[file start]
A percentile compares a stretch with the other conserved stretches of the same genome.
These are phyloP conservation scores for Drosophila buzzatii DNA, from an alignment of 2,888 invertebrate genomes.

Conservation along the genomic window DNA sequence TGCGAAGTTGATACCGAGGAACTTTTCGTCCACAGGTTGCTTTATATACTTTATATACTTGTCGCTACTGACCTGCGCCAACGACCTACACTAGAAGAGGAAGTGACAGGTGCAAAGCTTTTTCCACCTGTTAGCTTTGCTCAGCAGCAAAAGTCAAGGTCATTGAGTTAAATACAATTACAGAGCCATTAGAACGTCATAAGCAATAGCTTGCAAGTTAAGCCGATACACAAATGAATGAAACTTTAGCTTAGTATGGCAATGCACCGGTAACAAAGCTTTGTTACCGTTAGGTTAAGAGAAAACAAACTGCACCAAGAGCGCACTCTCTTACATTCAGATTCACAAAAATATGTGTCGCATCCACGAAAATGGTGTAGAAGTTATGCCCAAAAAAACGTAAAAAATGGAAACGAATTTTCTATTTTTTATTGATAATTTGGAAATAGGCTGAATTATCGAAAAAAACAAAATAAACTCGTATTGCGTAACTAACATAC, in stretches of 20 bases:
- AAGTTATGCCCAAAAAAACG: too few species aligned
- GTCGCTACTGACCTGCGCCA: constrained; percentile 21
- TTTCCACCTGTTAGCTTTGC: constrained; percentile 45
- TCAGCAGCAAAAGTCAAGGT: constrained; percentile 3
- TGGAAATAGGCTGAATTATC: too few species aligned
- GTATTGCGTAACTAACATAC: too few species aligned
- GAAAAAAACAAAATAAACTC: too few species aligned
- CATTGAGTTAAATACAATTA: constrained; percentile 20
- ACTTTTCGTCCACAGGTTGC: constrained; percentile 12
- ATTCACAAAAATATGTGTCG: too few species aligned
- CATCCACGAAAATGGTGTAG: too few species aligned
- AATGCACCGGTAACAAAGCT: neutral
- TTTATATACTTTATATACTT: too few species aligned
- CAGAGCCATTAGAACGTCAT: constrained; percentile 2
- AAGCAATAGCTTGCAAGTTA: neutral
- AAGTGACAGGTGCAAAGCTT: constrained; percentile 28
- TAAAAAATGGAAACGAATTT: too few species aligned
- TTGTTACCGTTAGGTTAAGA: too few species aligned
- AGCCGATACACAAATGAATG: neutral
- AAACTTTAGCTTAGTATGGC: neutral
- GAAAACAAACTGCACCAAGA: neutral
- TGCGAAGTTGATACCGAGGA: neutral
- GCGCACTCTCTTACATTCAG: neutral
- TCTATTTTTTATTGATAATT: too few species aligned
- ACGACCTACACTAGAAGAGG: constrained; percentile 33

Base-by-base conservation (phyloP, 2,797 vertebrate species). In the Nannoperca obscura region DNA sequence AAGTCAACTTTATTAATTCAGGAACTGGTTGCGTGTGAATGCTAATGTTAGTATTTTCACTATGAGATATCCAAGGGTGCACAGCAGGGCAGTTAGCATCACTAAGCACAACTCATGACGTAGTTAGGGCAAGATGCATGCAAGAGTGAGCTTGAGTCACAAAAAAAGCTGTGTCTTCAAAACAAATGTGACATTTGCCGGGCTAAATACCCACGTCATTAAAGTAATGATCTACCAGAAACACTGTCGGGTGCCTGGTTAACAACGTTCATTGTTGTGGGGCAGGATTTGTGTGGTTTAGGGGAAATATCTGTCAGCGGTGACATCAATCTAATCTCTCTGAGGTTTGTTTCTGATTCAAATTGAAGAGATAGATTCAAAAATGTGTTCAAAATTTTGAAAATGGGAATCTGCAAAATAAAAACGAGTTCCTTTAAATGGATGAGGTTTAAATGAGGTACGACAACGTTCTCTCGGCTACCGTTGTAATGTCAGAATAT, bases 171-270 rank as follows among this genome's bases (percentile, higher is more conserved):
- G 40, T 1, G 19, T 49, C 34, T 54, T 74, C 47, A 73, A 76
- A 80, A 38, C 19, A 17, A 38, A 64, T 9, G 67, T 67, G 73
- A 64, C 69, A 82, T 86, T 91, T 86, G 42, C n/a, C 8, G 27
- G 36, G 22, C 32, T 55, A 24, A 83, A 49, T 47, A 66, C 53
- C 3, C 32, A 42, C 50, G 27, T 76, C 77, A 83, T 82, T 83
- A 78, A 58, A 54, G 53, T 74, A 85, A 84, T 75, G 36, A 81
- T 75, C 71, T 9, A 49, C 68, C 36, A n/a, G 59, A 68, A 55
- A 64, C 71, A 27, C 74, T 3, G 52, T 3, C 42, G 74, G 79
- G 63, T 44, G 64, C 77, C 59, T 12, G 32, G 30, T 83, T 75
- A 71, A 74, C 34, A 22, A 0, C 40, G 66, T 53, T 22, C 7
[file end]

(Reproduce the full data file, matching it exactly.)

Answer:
A percentile compares a stretch with the other conserved stretches of the same genome.
These are phyloP conservation scores for Drosophila buzzatii DNA, from an alignment of 2,888 invertebrate genomes.

Conservation along the genomic window DNA sequence TGCGAAGTTGATACCGAGGAACTTTTCGTCCACAGGTTGCTTTATATACTTTATATACTTGTCGCTACTGACCTGCGCCAACGACCTACACTAGAAGAGGAAGTGACAGGTGCAAAGCTTTTTCCACCTGTTAGCTTTGCTCAGCAGCAAAAGTCAAGGTCATTGAGTTAAATACAATTACAGAGCCATTAGAACGTCATAAGCAATAGCTTGCAAGTTAAGCCGATACACAAATGAATGAAACTTTAGCTTAGTATGGCAATGCACCGGTAACAAAGCTTTGTTACCGTTAGGTTAAGAGAAAACAAACTGCACCAAGAGCGCACTCTCTTACATTCAGATTCACAAAAATATGTGTCGCATCCACGAAAATGGTGTAGAAGTTATGCCCAAAAAAACGTAAAAAATGGAAACGAATTTTCTATTTTTTATTGATAATTTGGAAATAGGCTGAATTATCGAAAAAAACAAAATAAACTCGTATTGCGTAACTAACATAC, in stretches of 20 bases:
- AAGTTATGCCCAAAAAAACG: too few species aligned
- GTCGCTACTGACCTGCGCCA: constrained; percentile 21
- TTTCCACCTGTTAGCTTTGC: constrained; percentile 45
- TCAGCAGCAAAAGTCAAGGT: constrained; percentile 3
- TGGAAATAGGCTGAATTATC: too few species aligned
- GTATTGCGTAACTAACATAC: too few species aligned
- GAAAAAAACAAAATAAACTC: too few species aligned
- CATTGAGTTAAATACAATTA: constrained; percentile 20
- ACTTTTCGTCCACAGGTTGC: constrained; percentile 12
- ATTCACAAAAATATGTGTCG: too few species aligned
- CATCCACGAAAATGGTGTAG: too few species aligned
- AATGCACCGGTAACAAAGCT: neutral
- TTTATATACTTTATATACTT: too few species aligned
- CAGAGCCATTAGAACGTCAT: constrained; percentile 2
- AAGCAATAGCTTGCAAGTTA: neutral
- AAGTGACAGGTGCAAAGCTT: constrained; percentile 28
- TAAAAAATGGAAACGAATTT: too few species aligned
- TTGTTACCGTTAGGTTAAGA: too few species aligned
- AGCCGATACACAAATGAATG: neutral
- AAACTTTAGCTTAGTATGGC: neutral
- GAAAACAAACTGCACCAAGA: neutral
- TGCGAAGTTGATACCGAGGA: neutral
- GCGCACTCTCTTACATTCAG: neutral
- TCTATTTTTTATTGATAATT: too few species aligned
- ACGACCTACACTAGAAGAGG: constrained; percentile 33

Base-by-base conservation (phyloP, 2,797 vertebrate species). In the Nannoperca obscura region DNA sequence AAGTCAACTTTATTAATTCAGGAACTGGTTGCGTGTGAATGCTAATGTTAGTATTTTCACTATGAGATATCCAAGGGTGCACAGCAGGGCAGTTAGCATCACTAAGCACAACTCATGACGTAGTTAGGGCAAGATGCATGCAAGAGTGAGCTTGAGTCACAAAAAAAGCTGTGTCTTCAAAACAAATGTGACATTTGCCGGGCTAAATACCCACGTCATTAAAGTAATGATCTACCAGAAACACTGTCGGGTGCCTGGTTAACAACGTTCATTGTTGTGGGGCAGGATTTGTGTGGTTTAGGGGAAATATCTGTCAGCGGTGACATCAATCTAATCTCTCTGAGGTTTGTTTCTGATTCAAATTGAAGAGATAGATTCAAAAATGTGTTCAAAATTTTGAAAATGGGAATCTGCAAAATAAAAACGAGTTCCTTTAAATGGATGAGGTTTAAATGAGGTACGACAACGTTCTCTCGGCTACCGTTGTAATGTCAGAATAT, bases 171-270 rank as follows among this genome's bases (percentile, higher is more conserved):
- G 40, T 1, G 19, T 49, C 34, T 54, T 74, C 47, A 73, A 76
- A 80, A 38, C 19, A 17, A 38, A 64, T 9, G 67, T 67, G 73
- A 64, C 69, A 82, T 86, T 91, T 86, G 42, C n/a, C 8, G 27
- G 36, G 22, C 32, T 55, A 24, A 83, A 49, T 47, A 66, C 53
- C 3, C 32, A 42, C 50, G 27, T 76, C 77, A 83, T 82, T 83
- A 78, A 58, A 54, G 53, T 74, A 85, A 84, T 75, G 36, A 81
- T 75, C 71, T 9, A 49, C 68, C 36, A n/a, G 59, A 68, A 55
- A 64, C 71, A 27, C 74, T 3, G 52, T 3, C 42, G 74, G 79
- G 63, T 44, G 64, C 77, C 59, T 12, G 32, G 30, T 83, T 75
- A 71, A 74, C 34, A 22, A 0, C 40, G 66, T 53, T 22, C 7